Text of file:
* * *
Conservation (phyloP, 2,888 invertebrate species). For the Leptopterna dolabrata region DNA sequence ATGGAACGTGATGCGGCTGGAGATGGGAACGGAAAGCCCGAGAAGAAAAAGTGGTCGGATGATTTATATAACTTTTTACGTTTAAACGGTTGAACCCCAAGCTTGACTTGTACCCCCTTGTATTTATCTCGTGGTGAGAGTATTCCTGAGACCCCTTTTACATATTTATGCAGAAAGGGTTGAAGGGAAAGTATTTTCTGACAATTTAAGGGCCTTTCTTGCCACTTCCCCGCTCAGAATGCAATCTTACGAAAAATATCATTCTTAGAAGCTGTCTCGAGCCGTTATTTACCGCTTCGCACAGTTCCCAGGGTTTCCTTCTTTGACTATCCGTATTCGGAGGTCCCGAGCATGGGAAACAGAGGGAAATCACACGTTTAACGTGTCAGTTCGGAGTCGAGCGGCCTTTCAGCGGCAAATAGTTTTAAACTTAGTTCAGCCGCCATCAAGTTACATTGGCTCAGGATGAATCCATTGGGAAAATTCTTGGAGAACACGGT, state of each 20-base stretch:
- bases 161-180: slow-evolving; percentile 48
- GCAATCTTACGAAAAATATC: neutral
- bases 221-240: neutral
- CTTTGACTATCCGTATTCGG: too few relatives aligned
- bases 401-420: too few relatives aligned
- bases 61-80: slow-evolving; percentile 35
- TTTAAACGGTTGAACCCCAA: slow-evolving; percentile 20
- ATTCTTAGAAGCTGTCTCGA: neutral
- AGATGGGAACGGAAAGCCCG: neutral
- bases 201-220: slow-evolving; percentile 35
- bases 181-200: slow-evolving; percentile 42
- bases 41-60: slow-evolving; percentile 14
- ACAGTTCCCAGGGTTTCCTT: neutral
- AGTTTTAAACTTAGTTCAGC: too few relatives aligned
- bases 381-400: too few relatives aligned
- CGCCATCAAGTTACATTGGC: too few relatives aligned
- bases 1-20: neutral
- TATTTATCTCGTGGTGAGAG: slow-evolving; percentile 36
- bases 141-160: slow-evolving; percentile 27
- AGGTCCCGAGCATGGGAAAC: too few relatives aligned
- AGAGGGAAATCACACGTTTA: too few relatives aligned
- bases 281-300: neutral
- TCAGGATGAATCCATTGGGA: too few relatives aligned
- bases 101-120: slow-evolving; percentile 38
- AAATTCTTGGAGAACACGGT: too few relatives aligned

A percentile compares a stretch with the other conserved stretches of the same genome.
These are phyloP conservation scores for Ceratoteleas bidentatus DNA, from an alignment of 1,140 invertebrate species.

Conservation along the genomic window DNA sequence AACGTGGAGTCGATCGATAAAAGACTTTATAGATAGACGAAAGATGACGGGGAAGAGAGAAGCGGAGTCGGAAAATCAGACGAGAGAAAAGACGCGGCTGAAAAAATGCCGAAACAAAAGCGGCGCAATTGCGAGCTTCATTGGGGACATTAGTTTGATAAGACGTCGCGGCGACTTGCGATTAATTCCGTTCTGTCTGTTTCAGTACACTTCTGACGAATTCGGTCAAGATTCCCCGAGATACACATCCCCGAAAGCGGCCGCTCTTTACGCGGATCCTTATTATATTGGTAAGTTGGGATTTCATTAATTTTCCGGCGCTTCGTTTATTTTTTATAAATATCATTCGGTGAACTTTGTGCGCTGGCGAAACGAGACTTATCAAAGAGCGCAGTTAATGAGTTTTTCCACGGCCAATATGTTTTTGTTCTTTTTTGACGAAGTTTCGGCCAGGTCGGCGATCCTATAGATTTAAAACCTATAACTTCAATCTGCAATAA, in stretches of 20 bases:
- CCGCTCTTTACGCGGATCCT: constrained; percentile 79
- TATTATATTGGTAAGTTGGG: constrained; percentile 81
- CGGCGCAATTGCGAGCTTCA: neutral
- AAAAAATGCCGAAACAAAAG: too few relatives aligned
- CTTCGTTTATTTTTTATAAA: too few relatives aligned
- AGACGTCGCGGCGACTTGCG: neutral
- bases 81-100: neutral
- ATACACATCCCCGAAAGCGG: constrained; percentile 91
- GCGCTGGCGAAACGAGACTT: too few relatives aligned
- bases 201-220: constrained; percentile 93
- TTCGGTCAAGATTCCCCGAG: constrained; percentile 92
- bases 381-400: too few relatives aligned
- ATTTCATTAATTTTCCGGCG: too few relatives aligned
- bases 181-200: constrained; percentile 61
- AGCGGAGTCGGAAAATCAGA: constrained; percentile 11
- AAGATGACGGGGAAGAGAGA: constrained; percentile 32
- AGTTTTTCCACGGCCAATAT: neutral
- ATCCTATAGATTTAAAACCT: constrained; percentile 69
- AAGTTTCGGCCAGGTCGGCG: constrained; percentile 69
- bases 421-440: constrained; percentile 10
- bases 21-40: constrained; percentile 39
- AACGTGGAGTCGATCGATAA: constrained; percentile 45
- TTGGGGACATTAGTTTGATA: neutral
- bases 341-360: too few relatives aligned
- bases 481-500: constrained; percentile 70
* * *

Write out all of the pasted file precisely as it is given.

Conservation (phyloP, 2,888 invertebrate species). For the Leptopterna dolabrata region DNA sequence ATGGAACGTGATGCGGCTGGAGATGGGAACGGAAAGCCCGAGAAGAAAAAGTGGTCGGATGATTTATATAACTTTTTACGTTTAAACGGTTGAACCCCAAGCTTGACTTGTACCCCCTTGTATTTATCTCGTGGTGAGAGTATTCCTGAGACCCCTTTTACATATTTATGCAGAAAGGGTTGAAGGGAAAGTATTTTCTGACAATTTAAGGGCCTTTCTTGCCACTTCCCCGCTCAGAATGCAATCTTACGAAAAATATCATTCTTAGAAGCTGTCTCGAGCCGTTATTTACCGCTTCGCACAGTTCCCAGGGTTTCCTTCTTTGACTATCCGTATTCGGAGGTCCCGAGCATGGGAAACAGAGGGAAATCACACGTTTAACGTGTCAGTTCGGAGTCGAGCGGCCTTTCAGCGGCAAATAGTTTTAAACTTAGTTCAGCCGCCATCAAGTTACATTGGCTCAGGATGAATCCATTGGGAAAATTCTTGGAGAACACGGT, state of each 20-base stretch:
- bases 161-180: slow-evolving; percentile 48
- GCAATCTTACGAAAAATATC: neutral
- bases 221-240: neutral
- CTTTGACTATCCGTATTCGG: too few relatives aligned
- bases 401-420: too few relatives aligned
- bases 61-80: slow-evolving; percentile 35
- TTTAAACGGTTGAACCCCAA: slow-evolving; percentile 20
- ATTCTTAGAAGCTGTCTCGA: neutral
- AGATGGGAACGGAAAGCCCG: neutral
- bases 201-220: slow-evolving; percentile 35
- bases 181-200: slow-evolving; percentile 42
- bases 41-60: slow-evolving; percentile 14
- ACAGTTCCCAGGGTTTCCTT: neutral
- AGTTTTAAACTTAGTTCAGC: too few relatives aligned
- bases 381-400: too few relatives aligned
- CGCCATCAAGTTACATTGGC: too few relatives aligned
- bases 1-20: neutral
- TATTTATCTCGTGGTGAGAG: slow-evolving; percentile 36
- bases 141-160: slow-evolving; percentile 27
- AGGTCCCGAGCATGGGAAAC: too few relatives aligned
- AGAGGGAAATCACACGTTTA: too few relatives aligned
- bases 281-300: neutral
- TCAGGATGAATCCATTGGGA: too few relatives aligned
- bases 101-120: slow-evolving; percentile 38
- AAATTCTTGGAGAACACGGT: too few relatives aligned

A percentile compares a stretch with the other conserved stretches of the same genome.
These are phyloP conservation scores for Ceratoteleas bidentatus DNA, from an alignment of 1,140 invertebrate species.

Conservation along the genomic window DNA sequence AACGTGGAGTCGATCGATAAAAGACTTTATAGATAGACGAAAGATGACGGGGAAGAGAGAAGCGGAGTCGGAAAATCAGACGAGAGAAAAGACGCGGCTGAAAAAATGCCGAAACAAAAGCGGCGCAATTGCGAGCTTCATTGGGGACATTAGTTTGATAAGACGTCGCGGCGACTTGCGATTAATTCCGTTCTGTCTGTTTCAGTACACTTCTGACGAATTCGGTCAAGATTCCCCGAGATACACATCCCCGAAAGCGGCCGCTCTTTACGCGGATCCTTATTATATTGGTAAGTTGGGATTTCATTAATTTTCCGGCGCTTCGTTTATTTTTTATAAATATCATTCGGTGAACTTTGTGCGCTGGCGAAACGAGACTTATCAAAGAGCGCAGTTAATGAGTTTTTCCACGGCCAATATGTTTTTGTTCTTTTTTGACGAAGTTTCGGCCAGGTCGGCGATCCTATAGATTTAAAACCTATAACTTCAATCTGCAATAA, in stretches of 20 bases:
- CCGCTCTTTACGCGGATCCT: constrained; percentile 79
- TATTATATTGGTAAGTTGGG: constrained; percentile 81
- CGGCGCAATTGCGAGCTTCA: neutral
- AAAAAATGCCGAAACAAAAG: too few relatives aligned
- CTTCGTTTATTTTTTATAAA: too few relatives aligned
- AGACGTCGCGGCGACTTGCG: neutral
- bases 81-100: neutral
- ATACACATCCCCGAAAGCGG: constrained; percentile 91
- GCGCTGGCGAAACGAGACTT: too few relatives aligned
- bases 201-220: constrained; percentile 93
- TTCGGTCAAGATTCCCCGAG: constrained; percentile 92
- bases 381-400: too few relatives aligned
- ATTTCATTAATTTTCCGGCG: too few relatives aligned
- bases 181-200: constrained; percentile 61
- AGCGGAGTCGGAAAATCAGA: constrained; percentile 11
- AAGATGACGGGGAAGAGAGA: constrained; percentile 32
- AGTTTTTCCACGGCCAATAT: neutral
- ATCCTATAGATTTAAAACCT: constrained; percentile 69
- AAGTTTCGGCCAGGTCGGCG: constrained; percentile 69
- bases 421-440: constrained; percentile 10
- bases 21-40: constrained; percentile 39
- AACGTGGAGTCGATCGATAA: constrained; percentile 45
- TTGGGGACATTAGTTTGATA: neutral
- bases 341-360: too few relatives aligned
- bases 481-500: constrained; percentile 70